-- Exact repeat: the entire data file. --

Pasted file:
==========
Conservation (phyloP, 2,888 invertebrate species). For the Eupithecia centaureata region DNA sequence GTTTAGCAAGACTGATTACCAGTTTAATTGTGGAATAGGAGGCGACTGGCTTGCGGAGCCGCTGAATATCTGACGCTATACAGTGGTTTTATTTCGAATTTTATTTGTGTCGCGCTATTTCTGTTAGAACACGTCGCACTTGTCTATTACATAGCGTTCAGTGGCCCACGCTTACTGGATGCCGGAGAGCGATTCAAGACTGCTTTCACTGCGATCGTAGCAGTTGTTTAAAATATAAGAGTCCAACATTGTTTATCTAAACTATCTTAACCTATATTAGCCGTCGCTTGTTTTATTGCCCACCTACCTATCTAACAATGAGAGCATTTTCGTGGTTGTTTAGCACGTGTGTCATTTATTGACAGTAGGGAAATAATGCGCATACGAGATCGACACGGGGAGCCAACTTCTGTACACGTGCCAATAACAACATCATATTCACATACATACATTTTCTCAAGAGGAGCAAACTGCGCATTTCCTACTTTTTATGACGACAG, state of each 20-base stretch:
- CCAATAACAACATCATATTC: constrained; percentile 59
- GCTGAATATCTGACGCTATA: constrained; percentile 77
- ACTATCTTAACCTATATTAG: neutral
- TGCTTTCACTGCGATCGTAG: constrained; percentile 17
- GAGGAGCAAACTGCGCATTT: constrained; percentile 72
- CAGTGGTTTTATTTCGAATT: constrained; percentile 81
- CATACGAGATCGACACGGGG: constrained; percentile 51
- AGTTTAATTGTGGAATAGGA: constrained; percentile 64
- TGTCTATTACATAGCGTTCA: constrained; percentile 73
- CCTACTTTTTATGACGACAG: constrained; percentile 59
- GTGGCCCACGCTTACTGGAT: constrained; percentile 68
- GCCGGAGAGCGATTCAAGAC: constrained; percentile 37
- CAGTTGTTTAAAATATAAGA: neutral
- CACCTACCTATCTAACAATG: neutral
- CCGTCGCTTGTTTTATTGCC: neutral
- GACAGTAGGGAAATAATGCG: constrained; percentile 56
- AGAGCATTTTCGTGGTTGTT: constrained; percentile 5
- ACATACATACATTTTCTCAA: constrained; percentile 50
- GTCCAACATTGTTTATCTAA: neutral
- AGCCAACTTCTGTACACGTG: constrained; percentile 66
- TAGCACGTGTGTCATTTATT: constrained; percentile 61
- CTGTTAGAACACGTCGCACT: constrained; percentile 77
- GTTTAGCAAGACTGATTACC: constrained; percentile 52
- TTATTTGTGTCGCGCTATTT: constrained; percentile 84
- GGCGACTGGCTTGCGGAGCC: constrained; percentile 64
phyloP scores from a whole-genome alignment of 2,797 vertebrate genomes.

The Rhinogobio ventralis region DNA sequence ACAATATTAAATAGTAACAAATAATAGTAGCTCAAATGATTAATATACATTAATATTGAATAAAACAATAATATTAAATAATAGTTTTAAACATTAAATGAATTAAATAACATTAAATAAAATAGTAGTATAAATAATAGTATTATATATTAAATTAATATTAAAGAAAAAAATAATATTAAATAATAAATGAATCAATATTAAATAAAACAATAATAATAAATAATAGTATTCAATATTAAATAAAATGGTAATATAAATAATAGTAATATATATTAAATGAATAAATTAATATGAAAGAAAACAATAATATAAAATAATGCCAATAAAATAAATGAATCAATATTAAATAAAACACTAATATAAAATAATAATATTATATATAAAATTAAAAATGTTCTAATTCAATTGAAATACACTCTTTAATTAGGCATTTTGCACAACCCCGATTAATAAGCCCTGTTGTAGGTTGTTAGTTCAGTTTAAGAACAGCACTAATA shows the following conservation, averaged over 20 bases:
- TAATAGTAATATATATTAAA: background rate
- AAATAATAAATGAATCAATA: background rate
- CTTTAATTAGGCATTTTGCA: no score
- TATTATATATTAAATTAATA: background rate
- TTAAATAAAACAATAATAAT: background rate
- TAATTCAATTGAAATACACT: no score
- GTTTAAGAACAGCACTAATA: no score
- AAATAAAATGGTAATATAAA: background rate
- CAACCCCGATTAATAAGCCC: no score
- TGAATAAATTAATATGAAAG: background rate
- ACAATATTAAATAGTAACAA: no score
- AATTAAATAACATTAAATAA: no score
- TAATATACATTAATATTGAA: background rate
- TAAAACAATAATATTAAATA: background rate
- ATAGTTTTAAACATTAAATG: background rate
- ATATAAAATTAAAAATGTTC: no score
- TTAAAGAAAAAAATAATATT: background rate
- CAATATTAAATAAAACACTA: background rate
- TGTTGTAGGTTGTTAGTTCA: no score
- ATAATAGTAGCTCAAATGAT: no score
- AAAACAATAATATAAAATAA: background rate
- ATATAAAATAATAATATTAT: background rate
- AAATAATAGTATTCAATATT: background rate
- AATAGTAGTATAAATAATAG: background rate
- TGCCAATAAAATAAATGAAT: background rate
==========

Conservation (phyloP, 2,888 invertebrate species). For the Eupithecia centaureata region DNA sequence GTTTAGCAAGACTGATTACCAGTTTAATTGTGGAATAGGAGGCGACTGGCTTGCGGAGCCGCTGAATATCTGACGCTATACAGTGGTTTTATTTCGAATTTTATTTGTGTCGCGCTATTTCTGTTAGAACACGTCGCACTTGTCTATTACATAGCGTTCAGTGGCCCACGCTTACTGGATGCCGGAGAGCGATTCAAGACTGCTTTCACTGCGATCGTAGCAGTTGTTTAAAATATAAGAGTCCAACATTGTTTATCTAAACTATCTTAACCTATATTAGCCGTCGCTTGTTTTATTGCCCACCTACCTATCTAACAATGAGAGCATTTTCGTGGTTGTTTAGCACGTGTGTCATTTATTGACAGTAGGGAAATAATGCGCATACGAGATCGACACGGGGAGCCAACTTCTGTACACGTGCCAATAACAACATCATATTCACATACATACATTTTCTCAAGAGGAGCAAACTGCGCATTTCCTACTTTTTATGACGACAG, state of each 20-base stretch:
- CCAATAACAACATCATATTC: constrained; percentile 59
- GCTGAATATCTGACGCTATA: constrained; percentile 77
- ACTATCTTAACCTATATTAG: neutral
- TGCTTTCACTGCGATCGTAG: constrained; percentile 17
- GAGGAGCAAACTGCGCATTT: constrained; percentile 72
- CAGTGGTTTTATTTCGAATT: constrained; percentile 81
- CATACGAGATCGACACGGGG: constrained; percentile 51
- AGTTTAATTGTGGAATAGGA: constrained; percentile 64
- TGTCTATTACATAGCGTTCA: constrained; percentile 73
- CCTACTTTTTATGACGACAG: constrained; percentile 59
- GTGGCCCACGCTTACTGGAT: constrained; percentile 68
- GCCGGAGAGCGATTCAAGAC: constrained; percentile 37
- CAGTTGTTTAAAATATAAGA: neutral
- CACCTACCTATCTAACAATG: neutral
- CCGTCGCTTGTTTTATTGCC: neutral
- GACAGTAGGGAAATAATGCG: constrained; percentile 56
- AGAGCATTTTCGTGGTTGTT: constrained; percentile 5
- ACATACATACATTTTCTCAA: constrained; percentile 50
- GTCCAACATTGTTTATCTAA: neutral
- AGCCAACTTCTGTACACGTG: constrained; percentile 66
- TAGCACGTGTGTCATTTATT: constrained; percentile 61
- CTGTTAGAACACGTCGCACT: constrained; percentile 77
- GTTTAGCAAGACTGATTACC: constrained; percentile 52
- TTATTTGTGTCGCGCTATTT: constrained; percentile 84
- GGCGACTGGCTTGCGGAGCC: constrained; percentile 64
phyloP scores from a whole-genome alignment of 2,797 vertebrate genomes.

The Rhinogobio ventralis region DNA sequence ACAATATTAAATAGTAACAAATAATAGTAGCTCAAATGATTAATATACATTAATATTGAATAAAACAATAATATTAAATAATAGTTTTAAACATTAAATGAATTAAATAACATTAAATAAAATAGTAGTATAAATAATAGTATTATATATTAAATTAATATTAAAGAAAAAAATAATATTAAATAATAAATGAATCAATATTAAATAAAACAATAATAATAAATAATAGTATTCAATATTAAATAAAATGGTAATATAAATAATAGTAATATATATTAAATGAATAAATTAATATGAAAGAAAACAATAATATAAAATAATGCCAATAAAATAAATGAATCAATATTAAATAAAACACTAATATAAAATAATAATATTATATATAAAATTAAAAATGTTCTAATTCAATTGAAATACACTCTTTAATTAGGCATTTTGCACAACCCCGATTAATAAGCCCTGTTGTAGGTTGTTAGTTCAGTTTAAGAACAGCACTAATA shows the following conservation, averaged over 20 bases:
- TAATAGTAATATATATTAAA: background rate
- AAATAATAAATGAATCAATA: background rate
- CTTTAATTAGGCATTTTGCA: no score
- TATTATATATTAAATTAATA: background rate
- TTAAATAAAACAATAATAAT: background rate
- TAATTCAATTGAAATACACT: no score
- GTTTAAGAACAGCACTAATA: no score
- AAATAAAATGGTAATATAAA: background rate
- CAACCCCGATTAATAAGCCC: no score
- TGAATAAATTAATATGAAAG: background rate
- ACAATATTAAATAGTAACAA: no score
- AATTAAATAACATTAAATAA: no score
- TAATATACATTAATATTGAA: background rate
- TAAAACAATAATATTAAATA: background rate
- ATAGTTTTAAACATTAAATG: background rate
- ATATAAAATTAAAAATGTTC: no score
- TTAAAGAAAAAAATAATATT: background rate
- CAATATTAAATAAAACACTA: background rate
- TGTTGTAGGTTGTTAGTTCA: no score
- ATAATAGTAGCTCAAATGAT: no score
- AAAACAATAATATAAAATAA: background rate
- ATATAAAATAATAATATTAT: background rate
- AAATAATAGTATTCAATATT: background rate
- AATAGTAGTATAAATAATAG: background rate
- TGCCAATAAAATAAATGAAT: background rate